The issue of race is problematic, and that's been especially true in the last two weeks as the country reacts to the death of George Floyd.
It's easy to be cynical when it comes to the public response of major companies and civic institutions to the tragedy. Some come off as facile ("We condemn any and all displays of intolerance....") and others as pandering ("We will never allow...'').
It's difficult, if not impossible, to strike the right tone.
So it was no surprise when a tweet from the Red Sox on Wednesday, addressing recent comments by former major leaguer Torii Hunter, was met with a mixture of ridicule and scorn. For some, it was an exercise in political correctness; for others, it didn't go far enough. Some managed to infer that the team was calling all of its fans bigots, which, if nothing else, reveals a certain consciousness of guilt on their behalf.
This is real. pic.twitter.com/gMp8MEPb46
— Red Sox (@RedSox) June 10, 2020
Let's face it: a big part of the issue here is the Red Sox' history when it comes to race, which to put it charitably, was once abysmal.
Somehow, the Red Sox managed to integrate their roster after the local hockey team did so, and stories -- many of them documented; some merely anecdotal -- of the team's repugnant treatment of players of color (their own and others trying out) are, regrettably, many. As recently as the 1980s, the team allowed a blatantly discriminatory private club in its spring training home of Winter Haven, Fla. to distribute guest passes to its white players in its own clubhouse.
To the age-old debate over whether long-time owner Thomas A. Yawkey was a virulent racist, this much can be said without fear of contradiction: at the very least, Yawkey willfully allowed those who were racists to hold key roles in his organization.
So, yes, for a long period in their history, the Red Sox acted shamefully on the matter of race and that should neither be excused nor forgotten.
To its credit, however belatedly, the organization has made enormous strides toward rectifying its ugly history. The turnaround began in the last few years the club was run by John Harrington -- whose outreach to the African-American community represented the high point of his stewardship -- and has continued since the sale of the club to the John Henry ownership group in 2002.
It could be said that in the 21st century, a period which stands as arguably the greatest in the franchise's long history, the four most consequential and revered players have all been players of color: Pedro Martinez, Manny Ramirez, David Ortiz and Mookie Betts. Such a transformation would have been, for a variety of reasons, unimaginable only a few decades ago.
Henry found himself endless mocked when he succeeded in changing the name of the street on which Fenway Park sits from Yawkey Way back to its original Jersey Street. His critics seemed split between alleging this was nothing more than political opportunism and vehemently denying the team had a history of bigoted behavior.
His loudest critics illogically charged that doing so ignored the Yawkey family's long history of philanthropy -- as if a person couldn't have both benevolent and misanthropic impulses, as if everything were -- no pun intended -- black or white.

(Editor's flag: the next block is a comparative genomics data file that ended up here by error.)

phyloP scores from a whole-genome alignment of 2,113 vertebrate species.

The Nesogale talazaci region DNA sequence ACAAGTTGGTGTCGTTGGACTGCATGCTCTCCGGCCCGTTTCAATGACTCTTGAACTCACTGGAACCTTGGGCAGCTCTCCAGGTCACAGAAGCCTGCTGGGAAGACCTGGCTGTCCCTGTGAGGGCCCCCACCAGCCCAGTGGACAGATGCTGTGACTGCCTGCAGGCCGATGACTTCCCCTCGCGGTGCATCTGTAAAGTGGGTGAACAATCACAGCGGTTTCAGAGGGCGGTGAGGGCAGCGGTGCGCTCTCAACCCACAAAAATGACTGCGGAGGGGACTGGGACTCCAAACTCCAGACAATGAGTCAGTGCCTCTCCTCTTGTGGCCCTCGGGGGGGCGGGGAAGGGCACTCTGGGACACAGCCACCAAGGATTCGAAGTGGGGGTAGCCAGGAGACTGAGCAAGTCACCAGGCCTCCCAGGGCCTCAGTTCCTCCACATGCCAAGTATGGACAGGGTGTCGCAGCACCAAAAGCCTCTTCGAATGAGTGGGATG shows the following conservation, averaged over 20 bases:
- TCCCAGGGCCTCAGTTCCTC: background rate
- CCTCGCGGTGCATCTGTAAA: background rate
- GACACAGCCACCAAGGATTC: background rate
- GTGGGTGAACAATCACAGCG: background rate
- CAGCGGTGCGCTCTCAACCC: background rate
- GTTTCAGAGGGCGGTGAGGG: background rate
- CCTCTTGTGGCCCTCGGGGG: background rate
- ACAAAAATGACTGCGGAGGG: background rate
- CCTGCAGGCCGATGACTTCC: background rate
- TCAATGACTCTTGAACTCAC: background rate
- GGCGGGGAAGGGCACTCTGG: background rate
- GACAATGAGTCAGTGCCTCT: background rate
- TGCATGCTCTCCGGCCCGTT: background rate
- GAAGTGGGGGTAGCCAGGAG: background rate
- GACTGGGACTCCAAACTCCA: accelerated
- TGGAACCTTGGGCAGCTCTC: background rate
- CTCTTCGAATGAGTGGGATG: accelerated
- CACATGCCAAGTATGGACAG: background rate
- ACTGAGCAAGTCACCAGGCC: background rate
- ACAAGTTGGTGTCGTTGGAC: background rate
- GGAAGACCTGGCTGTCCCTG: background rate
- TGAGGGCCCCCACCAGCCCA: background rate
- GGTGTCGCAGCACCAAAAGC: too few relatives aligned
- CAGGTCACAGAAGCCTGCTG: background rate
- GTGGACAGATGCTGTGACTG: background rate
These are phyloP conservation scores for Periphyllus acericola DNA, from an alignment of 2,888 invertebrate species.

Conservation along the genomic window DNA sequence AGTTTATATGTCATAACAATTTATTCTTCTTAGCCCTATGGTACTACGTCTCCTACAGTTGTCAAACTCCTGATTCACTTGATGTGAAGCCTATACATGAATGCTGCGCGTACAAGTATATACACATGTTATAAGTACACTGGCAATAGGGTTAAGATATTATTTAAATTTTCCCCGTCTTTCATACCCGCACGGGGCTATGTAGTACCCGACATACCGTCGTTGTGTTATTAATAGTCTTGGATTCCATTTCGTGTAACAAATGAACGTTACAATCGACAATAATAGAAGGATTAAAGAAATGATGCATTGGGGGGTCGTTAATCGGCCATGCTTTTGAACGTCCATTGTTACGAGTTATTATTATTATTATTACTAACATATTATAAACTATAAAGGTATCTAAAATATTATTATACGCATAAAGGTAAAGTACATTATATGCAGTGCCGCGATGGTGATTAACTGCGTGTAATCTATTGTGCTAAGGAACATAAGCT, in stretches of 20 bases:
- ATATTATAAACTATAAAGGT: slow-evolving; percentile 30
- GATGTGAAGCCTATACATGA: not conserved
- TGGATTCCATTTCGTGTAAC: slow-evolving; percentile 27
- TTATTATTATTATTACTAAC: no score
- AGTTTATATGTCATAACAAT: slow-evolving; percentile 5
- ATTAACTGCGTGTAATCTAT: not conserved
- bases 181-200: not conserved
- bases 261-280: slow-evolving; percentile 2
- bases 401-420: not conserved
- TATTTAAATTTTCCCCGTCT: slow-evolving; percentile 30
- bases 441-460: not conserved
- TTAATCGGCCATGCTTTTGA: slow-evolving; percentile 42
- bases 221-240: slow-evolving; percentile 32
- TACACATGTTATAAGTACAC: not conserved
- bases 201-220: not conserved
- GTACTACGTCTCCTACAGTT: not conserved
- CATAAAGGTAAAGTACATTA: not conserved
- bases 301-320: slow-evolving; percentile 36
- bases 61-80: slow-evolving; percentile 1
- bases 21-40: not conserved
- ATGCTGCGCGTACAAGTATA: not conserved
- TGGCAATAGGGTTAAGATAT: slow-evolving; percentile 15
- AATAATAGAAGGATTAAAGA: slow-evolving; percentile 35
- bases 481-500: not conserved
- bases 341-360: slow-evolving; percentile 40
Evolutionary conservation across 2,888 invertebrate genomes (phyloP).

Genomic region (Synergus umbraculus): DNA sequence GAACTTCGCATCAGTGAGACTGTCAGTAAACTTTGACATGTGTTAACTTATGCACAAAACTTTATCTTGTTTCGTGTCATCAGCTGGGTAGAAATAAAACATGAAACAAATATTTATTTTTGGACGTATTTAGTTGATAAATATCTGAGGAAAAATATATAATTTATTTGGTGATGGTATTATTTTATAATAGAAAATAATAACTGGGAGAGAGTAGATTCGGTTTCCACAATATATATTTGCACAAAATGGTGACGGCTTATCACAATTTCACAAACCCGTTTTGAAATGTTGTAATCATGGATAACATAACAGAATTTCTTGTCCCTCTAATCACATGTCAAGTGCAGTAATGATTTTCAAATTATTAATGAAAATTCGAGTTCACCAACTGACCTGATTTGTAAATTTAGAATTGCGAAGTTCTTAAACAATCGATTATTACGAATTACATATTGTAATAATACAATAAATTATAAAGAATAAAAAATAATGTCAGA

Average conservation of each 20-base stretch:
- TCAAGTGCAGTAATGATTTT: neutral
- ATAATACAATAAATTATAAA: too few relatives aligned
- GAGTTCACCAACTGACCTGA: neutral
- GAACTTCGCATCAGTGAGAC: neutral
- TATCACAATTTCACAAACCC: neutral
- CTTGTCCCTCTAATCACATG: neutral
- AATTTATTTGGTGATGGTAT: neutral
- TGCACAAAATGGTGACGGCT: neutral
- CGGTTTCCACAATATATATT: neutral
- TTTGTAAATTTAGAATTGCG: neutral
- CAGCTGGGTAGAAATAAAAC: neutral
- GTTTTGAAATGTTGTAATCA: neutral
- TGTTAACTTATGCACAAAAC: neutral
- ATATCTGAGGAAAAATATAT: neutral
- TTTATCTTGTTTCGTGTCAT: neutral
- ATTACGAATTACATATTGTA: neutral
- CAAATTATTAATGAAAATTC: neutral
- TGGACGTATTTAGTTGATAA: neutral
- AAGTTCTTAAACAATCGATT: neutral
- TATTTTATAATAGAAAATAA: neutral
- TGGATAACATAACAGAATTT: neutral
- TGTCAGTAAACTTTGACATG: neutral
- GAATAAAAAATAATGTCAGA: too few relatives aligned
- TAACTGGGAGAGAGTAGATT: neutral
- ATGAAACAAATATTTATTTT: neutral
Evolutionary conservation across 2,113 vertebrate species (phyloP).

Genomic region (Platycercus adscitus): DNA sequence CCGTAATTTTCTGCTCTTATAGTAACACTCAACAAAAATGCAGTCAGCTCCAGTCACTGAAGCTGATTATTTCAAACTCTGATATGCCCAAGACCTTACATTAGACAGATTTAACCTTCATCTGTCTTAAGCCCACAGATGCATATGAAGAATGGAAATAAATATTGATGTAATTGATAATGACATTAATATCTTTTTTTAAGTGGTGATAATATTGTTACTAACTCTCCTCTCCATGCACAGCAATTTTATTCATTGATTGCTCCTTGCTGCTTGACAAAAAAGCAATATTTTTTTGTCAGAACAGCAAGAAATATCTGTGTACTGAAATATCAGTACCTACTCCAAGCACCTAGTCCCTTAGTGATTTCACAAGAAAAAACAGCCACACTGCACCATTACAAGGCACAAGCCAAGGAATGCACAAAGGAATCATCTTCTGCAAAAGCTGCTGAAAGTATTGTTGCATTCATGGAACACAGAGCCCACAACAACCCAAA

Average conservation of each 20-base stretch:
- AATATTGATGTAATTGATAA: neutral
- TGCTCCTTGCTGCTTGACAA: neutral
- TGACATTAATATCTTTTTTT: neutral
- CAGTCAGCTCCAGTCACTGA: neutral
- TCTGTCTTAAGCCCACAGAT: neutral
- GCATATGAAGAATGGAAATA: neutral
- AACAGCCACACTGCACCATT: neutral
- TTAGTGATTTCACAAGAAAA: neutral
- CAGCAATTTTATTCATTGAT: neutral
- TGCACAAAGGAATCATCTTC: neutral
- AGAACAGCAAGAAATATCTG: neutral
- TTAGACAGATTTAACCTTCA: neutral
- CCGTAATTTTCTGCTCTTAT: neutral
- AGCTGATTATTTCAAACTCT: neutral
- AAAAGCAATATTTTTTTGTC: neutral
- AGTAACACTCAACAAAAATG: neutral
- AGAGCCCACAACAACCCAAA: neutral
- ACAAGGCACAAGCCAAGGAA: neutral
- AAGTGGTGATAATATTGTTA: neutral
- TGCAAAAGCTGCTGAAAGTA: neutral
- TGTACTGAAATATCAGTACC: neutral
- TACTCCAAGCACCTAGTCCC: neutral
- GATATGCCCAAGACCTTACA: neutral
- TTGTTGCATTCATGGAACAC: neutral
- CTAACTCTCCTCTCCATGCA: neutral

Few saw the matter as someone attempting to write a wrong. That's what Wednesday's tweet endeavored to accomplish, too.
What should the Sox have done? Turned a blind eye to Hunter's remarks? Hidden the recent racist behavior on the part of some fans at the ballpark?
This was the Red Sox acknowledging the awful truth that their home ballpark has too often been openly hostile and at times hateful toward visiting players of color. I can tell you that, having covered the organization for better than 30 years, this characterization is widely held throughout the sport, especially by African-American players, coaches and executives. To deny that this pattern of behavior exists only reinforces the sad truth.
And yet, when then-Orioles outfielder Adam Jones alleged that he was the target of a racial slur at Fenway a few years ago, he was endlessly ridiculed and essentially called a liar. Jones has a terrific reputation in the game -- both as a teammate and for his charitable work -- but somehow, this was merely attention-seeking, a matter of a political agenda or an outright fabrication.
(Not long after, when the Pawtucket Red Sox' social media account was littered with abhorrent racist posts following the hiring of manager Billy McMillon, an African-American, a furious Red Sox executive pulled me aside and fumed: "And they still think Adam Jones was making that up?'')
Of course, in revealing that there were seven separate incidents of racial epithets being uttered by fans at Fenway Park, the Red Sox are opening themselves up to further derision. Some charged that these instances were made up for the purpose of virtue signaling. Others unfairly and illogically claimed the organization had brought the invective on itself.
But shining a light on such disgusting behavior acts as a good disinfectant. The Red Sox are no longer in the business of denying what's been painfully obvious for a long time and good for them.
More work needs to be done. But Wednesday's tweet is an acknowledgment of the ugly truth -- that racism still exists -- and a promise to combat it.
It doesn't scrub away the past, but rather, vows to improve the future. That makes it a noble objective.
As Martin Luther King reminded us: The time is always right to do what is right.